Such Is Life: How NETGEAR (NASDAQ:NTGR) Shareholders Saw Their Shares Drop 66%

As an investor its worth striving to ensure your overall portfolio beats the market average. But in any portfolio, there are likely to be some stocks that fall short of that benchmark. We regret to report that long term NETGEAR, Inc. (NASDAQ:NTGR) shareholders have had that experience, with the share price dropping 66% in three years, versus a market return of about 12%. The more recent news is of little comfort, with the share price down 50% in a year. Furthermore, it’s down 28% in about a quarter. That’s not much fun for holders. But this could be related to the weak market, which is down 22% in the same period.

View our latest analysis for NETGEAR

While the efficient markets hypothesis continues to be taught by some, it has been proven that markets are over-reactive dynamic systems, and investors are not always rational. One imperfect but simple way to consider how the market perception of a company has shifted is to compare the change in the earnings per share (EPS) with the share price movement.

During the three years that the share price fell, NETGEAR’s earnings per share (EPS) dropped by 27% each year. This change in EPS is reasonably close to the 30% average annual decrease in the share price. So it seems that investor expectations of the company are staying pretty steady, despite the disappointment. Rather, the share price has approximately tracked EPS growth.

The graphic below depicts how EPS has changed over time (unveil the exact values by clicking on the image).

NasdaqGS:NTGR Past and Future Earnings, March 18th 2020
NasdaqGS:NTGR Past and Future Earnings, March 18th 2020

We know that NETGEAR has improved its bottom line lately, but is it going to grow revenue? If you’re interested, you could check this free report showing consensus revenue forecasts.

What about the Total Shareholder Return (TSR)?

Investors should note that there’s a difference between NETGEAR’s total shareholder return (TSR) and its share price change, which we’ve covered above. The TSR attempts to capture the value of dividends (as if they were reinvested) as well as any spin-offs or discounted capital raisings offered to shareholders. NETGEAR hasn’t been paying dividends, but its TSR of -45% exceeds its share price return of -66%, implying it has either spun-off a business, or raised capital at a discount; thereby providing additional value to shareholders.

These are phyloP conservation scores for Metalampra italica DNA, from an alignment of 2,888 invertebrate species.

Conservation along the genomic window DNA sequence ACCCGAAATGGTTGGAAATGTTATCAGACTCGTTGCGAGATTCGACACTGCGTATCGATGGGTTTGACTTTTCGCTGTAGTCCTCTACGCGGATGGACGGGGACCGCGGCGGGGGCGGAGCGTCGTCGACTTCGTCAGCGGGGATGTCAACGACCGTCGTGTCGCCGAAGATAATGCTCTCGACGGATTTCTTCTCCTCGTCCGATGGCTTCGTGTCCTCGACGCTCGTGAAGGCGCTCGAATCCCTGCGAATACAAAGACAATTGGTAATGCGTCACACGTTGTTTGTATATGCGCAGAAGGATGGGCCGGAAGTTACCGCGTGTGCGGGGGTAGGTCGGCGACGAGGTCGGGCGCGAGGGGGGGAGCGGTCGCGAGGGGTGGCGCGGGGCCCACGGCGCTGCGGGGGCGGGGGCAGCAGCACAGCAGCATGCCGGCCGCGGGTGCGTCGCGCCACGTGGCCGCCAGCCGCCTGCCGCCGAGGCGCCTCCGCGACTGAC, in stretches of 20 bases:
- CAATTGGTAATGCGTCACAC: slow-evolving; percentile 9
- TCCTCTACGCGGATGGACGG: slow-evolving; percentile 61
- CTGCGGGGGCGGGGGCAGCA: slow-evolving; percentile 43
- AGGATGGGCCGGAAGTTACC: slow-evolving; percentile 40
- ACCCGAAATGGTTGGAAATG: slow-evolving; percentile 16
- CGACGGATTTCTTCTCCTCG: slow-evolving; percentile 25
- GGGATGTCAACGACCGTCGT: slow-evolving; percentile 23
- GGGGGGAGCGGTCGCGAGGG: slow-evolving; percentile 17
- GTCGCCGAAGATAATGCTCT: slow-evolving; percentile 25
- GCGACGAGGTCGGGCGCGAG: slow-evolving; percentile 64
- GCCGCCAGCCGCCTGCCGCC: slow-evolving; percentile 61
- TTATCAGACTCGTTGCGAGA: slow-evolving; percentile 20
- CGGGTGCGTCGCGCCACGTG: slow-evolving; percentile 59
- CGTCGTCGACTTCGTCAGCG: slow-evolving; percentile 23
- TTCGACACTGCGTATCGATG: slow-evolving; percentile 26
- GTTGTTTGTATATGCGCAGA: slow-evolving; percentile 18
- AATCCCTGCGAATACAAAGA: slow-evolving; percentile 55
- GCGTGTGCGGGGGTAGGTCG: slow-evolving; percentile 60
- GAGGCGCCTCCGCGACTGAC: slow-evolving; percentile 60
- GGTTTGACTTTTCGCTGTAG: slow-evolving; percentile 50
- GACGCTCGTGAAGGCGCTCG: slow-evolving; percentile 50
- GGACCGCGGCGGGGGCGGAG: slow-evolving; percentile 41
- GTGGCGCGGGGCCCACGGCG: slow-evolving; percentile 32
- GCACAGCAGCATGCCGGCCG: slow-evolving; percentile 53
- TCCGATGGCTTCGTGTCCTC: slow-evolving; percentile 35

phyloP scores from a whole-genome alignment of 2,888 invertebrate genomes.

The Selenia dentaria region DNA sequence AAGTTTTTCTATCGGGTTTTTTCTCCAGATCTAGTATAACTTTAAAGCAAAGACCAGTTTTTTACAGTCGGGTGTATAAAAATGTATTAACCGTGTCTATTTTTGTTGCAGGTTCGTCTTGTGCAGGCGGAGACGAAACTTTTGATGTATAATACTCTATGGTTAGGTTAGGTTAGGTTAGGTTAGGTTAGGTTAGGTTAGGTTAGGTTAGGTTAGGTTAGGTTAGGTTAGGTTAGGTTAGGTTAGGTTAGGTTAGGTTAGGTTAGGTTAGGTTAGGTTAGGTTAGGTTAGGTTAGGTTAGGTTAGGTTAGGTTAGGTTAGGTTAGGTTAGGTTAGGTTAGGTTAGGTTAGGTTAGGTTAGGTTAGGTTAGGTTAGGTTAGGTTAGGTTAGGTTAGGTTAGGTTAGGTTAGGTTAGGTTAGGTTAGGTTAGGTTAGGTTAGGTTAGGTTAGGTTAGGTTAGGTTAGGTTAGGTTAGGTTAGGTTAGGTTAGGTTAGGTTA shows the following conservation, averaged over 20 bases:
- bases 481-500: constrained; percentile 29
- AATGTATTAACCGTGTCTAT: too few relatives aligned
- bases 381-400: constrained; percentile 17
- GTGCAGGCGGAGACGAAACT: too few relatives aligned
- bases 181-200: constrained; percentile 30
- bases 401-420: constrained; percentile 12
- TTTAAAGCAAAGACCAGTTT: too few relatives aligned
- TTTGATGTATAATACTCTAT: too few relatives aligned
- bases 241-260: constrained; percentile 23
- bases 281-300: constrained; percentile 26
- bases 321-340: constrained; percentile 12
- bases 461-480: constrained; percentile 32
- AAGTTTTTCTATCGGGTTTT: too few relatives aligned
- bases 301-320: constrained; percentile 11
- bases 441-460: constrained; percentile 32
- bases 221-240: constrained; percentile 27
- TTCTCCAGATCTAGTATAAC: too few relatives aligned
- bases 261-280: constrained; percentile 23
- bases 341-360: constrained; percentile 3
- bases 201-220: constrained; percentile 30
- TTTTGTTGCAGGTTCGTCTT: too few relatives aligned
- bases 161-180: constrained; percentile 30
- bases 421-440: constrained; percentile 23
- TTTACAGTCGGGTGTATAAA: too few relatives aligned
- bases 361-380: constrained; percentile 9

A Different Perspective

While the broader market lost about 11% in the twelve months, NETGEAR shareholders did even worse, losing 50%. Having said that, it’s inevitable that some stocks will be oversold in a falling market. The key is to keep your eyes on the fundamental developments. Regrettably, last year’s performance caps off a bad run, with the shareholders facing a total loss of 2.4% per year over five years. Generally speaking long term share price weakness can be a bad sign, though contrarian investors might want to research the stock in hope of a turnaround. I find it very interesting to look at share price over the long term as a proxy for business performance. But to truly gain insight, we need to consider other information, too. To that end, you should be aware of the 1 warning sign we’ve spotted with NETGEAR .

We will like NETGEAR better if we see some big insider buys. While we wait, check out this free list of growing companies with considerable, recent, insider buying.

Please note, the market returns quoted in this article reflect the market weighted average returns of stocks that currently trade on US exchanges.

If you spot an error that warrants correction, please contact the editor at editorial-team@simplywallst.com. This article by Simply Wall St is general in nature. It does not constitute a recommendation to buy or sell any stock, and does not take account of your objectives, or your financial situation. Simply Wall St has no position in the stocks mentioned.

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